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So I've been coding this program that encrypts a file and then decrypts it, and I want the pseudo-random key generator to take in user input as seed, so that the key can be created from it. Note that I want the key to be string-dependent (i.e.: if I enter the seed "hello" several times, it will encrypt the file with the same key every time), because eventually I will be splitting the encrypt & decrypt functions into two files.

This is my first try, based on SecureRandom. There is more code, but only main is relevant:

protected static final String ALGORITHM = "AES";

public static void main(String args[]) {

    String stringKey = args[1];
    byte[] seedArray = stringKey.getBytes();
    SecureRandom sRandom = new SecureRandom(seedArray);
    byte[] keyArray = new byte[16];
    SecretKey sKey = new SecretKeySpec(keyArray, ALGORITHM);

    try
    {   

        Encrypter2 encrypter = new Encrypter2(sKey);

        FileInputStream efis = new FileInputStream(args[0]);
        FileOutputStream efos = new FileOutputStream("Encrypted");
        encrypter.encrypt(efis, efos);

        FileInputStream dfis = new FileInputStream("Encrypted");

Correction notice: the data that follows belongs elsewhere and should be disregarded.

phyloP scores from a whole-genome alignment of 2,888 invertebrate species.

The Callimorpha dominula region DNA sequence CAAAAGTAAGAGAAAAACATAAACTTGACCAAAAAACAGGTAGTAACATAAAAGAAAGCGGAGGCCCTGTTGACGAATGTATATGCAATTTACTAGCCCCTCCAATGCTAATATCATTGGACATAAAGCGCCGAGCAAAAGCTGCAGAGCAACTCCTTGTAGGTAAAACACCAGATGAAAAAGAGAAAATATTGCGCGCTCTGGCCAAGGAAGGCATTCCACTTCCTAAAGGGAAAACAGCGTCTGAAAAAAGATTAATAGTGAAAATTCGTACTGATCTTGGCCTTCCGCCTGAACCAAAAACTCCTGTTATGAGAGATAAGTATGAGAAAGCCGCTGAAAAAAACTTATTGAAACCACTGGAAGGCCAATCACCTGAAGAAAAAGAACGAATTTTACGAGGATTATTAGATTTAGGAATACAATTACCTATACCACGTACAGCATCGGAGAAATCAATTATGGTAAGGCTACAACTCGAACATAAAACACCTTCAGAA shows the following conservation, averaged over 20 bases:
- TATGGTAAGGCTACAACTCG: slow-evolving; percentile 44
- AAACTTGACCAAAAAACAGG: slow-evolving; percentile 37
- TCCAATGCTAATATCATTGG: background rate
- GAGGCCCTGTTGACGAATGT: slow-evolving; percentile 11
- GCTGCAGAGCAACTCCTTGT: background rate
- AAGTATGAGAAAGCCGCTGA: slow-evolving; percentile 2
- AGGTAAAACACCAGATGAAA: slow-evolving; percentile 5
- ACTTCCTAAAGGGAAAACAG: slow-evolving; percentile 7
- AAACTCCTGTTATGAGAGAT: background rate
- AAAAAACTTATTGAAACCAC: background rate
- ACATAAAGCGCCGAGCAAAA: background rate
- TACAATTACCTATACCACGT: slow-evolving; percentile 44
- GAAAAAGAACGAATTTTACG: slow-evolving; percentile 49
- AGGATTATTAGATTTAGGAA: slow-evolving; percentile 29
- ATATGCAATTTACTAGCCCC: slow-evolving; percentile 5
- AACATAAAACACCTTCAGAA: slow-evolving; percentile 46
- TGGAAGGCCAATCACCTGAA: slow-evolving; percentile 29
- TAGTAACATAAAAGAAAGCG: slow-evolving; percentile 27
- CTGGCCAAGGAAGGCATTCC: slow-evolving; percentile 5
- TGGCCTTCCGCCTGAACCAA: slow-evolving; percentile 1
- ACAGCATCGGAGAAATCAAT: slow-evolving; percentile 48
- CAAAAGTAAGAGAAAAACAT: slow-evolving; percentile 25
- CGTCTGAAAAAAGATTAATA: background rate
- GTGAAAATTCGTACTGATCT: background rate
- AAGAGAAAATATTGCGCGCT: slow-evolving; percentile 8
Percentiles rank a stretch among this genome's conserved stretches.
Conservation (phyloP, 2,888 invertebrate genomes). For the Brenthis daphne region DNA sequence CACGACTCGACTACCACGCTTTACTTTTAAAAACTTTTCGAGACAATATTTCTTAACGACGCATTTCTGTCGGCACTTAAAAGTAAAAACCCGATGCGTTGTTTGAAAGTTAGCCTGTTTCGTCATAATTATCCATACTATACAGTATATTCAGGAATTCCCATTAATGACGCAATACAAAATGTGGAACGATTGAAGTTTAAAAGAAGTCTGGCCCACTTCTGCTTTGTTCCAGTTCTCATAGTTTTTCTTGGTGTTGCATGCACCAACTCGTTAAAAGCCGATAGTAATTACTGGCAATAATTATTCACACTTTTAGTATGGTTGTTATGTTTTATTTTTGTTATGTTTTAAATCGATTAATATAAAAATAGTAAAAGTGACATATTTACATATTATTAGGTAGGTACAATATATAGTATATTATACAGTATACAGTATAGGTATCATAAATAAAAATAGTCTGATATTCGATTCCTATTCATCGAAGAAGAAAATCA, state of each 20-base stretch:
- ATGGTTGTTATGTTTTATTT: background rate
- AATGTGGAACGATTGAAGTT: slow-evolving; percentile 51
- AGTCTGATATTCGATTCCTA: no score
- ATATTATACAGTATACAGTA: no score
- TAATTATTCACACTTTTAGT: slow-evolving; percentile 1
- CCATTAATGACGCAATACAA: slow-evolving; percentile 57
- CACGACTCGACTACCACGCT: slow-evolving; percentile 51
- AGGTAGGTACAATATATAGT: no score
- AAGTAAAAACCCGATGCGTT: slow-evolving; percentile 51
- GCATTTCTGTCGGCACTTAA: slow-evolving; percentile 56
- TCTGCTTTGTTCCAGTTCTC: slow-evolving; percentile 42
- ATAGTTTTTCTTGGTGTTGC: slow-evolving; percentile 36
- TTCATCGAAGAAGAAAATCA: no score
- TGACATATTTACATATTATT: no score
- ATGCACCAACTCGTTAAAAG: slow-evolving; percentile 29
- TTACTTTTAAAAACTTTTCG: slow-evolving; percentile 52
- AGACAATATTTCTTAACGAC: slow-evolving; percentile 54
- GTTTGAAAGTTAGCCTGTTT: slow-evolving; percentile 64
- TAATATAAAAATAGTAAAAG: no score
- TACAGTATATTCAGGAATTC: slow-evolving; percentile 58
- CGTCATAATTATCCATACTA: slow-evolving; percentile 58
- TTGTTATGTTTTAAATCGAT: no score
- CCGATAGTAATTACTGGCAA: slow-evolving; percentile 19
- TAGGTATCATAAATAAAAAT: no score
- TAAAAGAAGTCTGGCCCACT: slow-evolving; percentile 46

FileOutputStream dfos = new FileOutputStream("Decrypted.txt");
        encrypter.decrypt(dfis, dfos);

    } catch (FileNotFoundException e1) {
        System.out.println("File not found.");
        e1.printStackTrace();
    } catch (Exception e) {
        System.out.println(e);
    }
}

Now this will create a unique key for a string input in Java 1.7, but it randomizes in Java 1.6. Is there another method of generating a user-seeded key that is dependent on the string the user inputs? Thanks in advance!

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1 Answer 1

What you really want for AES encryption is 16 (or 32) bytes of data to use as a Secret Key. Here, you are taking user supplied bytes, using them as the seed for a random byte generator, and then generating some random bytes.

Instead, you can generate the bytes directly from the user supplied String without using SecureRandom. Using a "One-way" hashing algorithm (like SHA, which stands for Secure Hashing Algorithm), you can turn the user supplied String into the number of bytes you need. The generated bytes will always be the same if the user supplied String is the same, regardless of JVM.

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